Much of this fishing is on the sides of the quiet water, in small inlets and bays. Polovich often fishes the water near the marina below Oahe Dam, where there is no current. For this type of fishing, you don't need a big boat. In fact, Polovich usually uses a personal one-person pontoon boat. It can be loaded and unloaded by one person. No boat ramp is needed.
"You see an occasional float tube," he said. "But the personal pontoon has become very popular the past few years. They are easier to get around. You can use swim fins or oars to get to the area you want to fish. The water is really cold, but with a good pair of insulated waders, you will be fine. In my case, I use my little pontoon with the swim fins."
With this outfit, the only part of the body that is in the water is the ankles and feet. But with the insulated waders, that is not a problem.
With the small pontoon boat or float tube, flyfishermen can move along the shore and fish the prime spring trout waters on the Missouri River. With a smaller pontoon or float tube, of course, you'll want to avoid the main flowing part of the Missouri. Otherwise, you may end up out in the midst of it and washed a good many miles downstream.
The place Polovich fishes all the time is comparatively small.
"This is about the size of a football field," he says. "The water is constantly fluctuating in depth depending on how much water they are letting out of the turbines. It seems the more water there is, the deeper it is in the bay, and the fishing is a little better."
The time of day also doesn't seem to make much difference during this early spring trout fishing. The trout are hungry, and they are on the prowl.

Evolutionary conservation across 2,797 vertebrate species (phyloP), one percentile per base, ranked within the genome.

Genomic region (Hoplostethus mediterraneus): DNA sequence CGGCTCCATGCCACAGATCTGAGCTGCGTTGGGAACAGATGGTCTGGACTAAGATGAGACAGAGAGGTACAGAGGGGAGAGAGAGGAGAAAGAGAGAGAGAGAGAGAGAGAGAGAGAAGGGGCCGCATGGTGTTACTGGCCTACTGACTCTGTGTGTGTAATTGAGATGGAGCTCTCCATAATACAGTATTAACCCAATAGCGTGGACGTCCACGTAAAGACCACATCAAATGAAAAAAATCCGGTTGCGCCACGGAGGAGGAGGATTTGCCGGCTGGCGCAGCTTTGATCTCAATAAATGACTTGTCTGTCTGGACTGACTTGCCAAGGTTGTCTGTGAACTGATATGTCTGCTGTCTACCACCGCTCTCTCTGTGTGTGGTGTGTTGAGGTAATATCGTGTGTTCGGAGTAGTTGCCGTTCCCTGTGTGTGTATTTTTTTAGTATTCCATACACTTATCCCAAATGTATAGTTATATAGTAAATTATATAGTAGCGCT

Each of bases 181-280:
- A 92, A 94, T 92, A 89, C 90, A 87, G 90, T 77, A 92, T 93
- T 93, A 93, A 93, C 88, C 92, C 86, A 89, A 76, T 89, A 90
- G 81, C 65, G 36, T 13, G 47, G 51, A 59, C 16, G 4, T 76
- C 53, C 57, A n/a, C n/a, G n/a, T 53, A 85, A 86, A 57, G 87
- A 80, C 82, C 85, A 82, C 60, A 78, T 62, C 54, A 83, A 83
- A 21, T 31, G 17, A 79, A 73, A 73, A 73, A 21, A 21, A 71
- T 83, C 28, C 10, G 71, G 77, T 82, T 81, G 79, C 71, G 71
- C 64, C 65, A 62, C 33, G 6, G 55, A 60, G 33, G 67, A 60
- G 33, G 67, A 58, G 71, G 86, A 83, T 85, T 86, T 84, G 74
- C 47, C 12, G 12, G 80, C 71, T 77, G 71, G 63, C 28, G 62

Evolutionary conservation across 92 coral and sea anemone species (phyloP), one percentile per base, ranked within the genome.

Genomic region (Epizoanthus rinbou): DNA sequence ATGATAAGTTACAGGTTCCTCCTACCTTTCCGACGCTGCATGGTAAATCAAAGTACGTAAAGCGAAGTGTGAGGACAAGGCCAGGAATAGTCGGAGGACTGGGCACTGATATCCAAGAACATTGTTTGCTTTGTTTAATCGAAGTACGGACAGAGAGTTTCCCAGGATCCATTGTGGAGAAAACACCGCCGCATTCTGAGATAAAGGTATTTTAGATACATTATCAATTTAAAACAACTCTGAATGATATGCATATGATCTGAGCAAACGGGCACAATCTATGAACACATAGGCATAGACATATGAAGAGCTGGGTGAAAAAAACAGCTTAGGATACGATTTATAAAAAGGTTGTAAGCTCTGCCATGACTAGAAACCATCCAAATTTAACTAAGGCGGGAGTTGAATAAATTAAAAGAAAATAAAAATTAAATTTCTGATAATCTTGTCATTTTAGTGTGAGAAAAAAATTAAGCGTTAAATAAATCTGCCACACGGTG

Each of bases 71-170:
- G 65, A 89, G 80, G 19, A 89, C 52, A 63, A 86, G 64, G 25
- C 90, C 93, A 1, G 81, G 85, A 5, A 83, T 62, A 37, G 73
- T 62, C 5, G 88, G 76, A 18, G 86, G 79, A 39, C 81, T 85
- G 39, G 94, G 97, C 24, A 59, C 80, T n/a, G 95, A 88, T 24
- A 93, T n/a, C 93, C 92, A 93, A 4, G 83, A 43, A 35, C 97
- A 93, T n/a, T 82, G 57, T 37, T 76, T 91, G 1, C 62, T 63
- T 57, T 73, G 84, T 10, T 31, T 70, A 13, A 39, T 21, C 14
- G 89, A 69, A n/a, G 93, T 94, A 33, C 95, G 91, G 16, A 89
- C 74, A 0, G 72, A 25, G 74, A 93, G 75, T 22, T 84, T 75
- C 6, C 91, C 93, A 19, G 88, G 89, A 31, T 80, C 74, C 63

"It's good in the middle of the day," said Polovich, "especially if it is a little overcast, you do better. The mornings and evenings can be good. Sometimes if there is a little bit of wind, it helps."
The fishing for the big tr
out slacks off in late May when the SDDGFP stocks catchable-sized rainbows into the tailwaters. But then, the fishing becomes fast for 8-inchers. That's not like the huge trophy trout that had been coming out of these waters earlier in April, but it does provide stock for future years. And lots of people enjoy catching the smaller fish, too.
As the water warms, the tailrace fishing offers all kinds of other fish. Sometimes, you can catch all of them.
"One of the popular flies besides a Pheasant Tail is a Woolly Bugger streamer," Polovich said. "You tie that in various colors from chartreuse to root beer color. Those work pretty well. When you are using those, there is a good chance you will catch anything -- smallmouth bass, walleyes, northerns, carp, white bass. As the water gets a little warmer, the smallmouth bass and white bass pick up in that same area, so there is a good variety of fish you can go after."
On one memorable afternoon, Polovich even hooked and landed a bigmouth buffalo measuring more than 30 inches and weighing about 15 pounds -- all while pursuing the trophy trout on the Missouri River.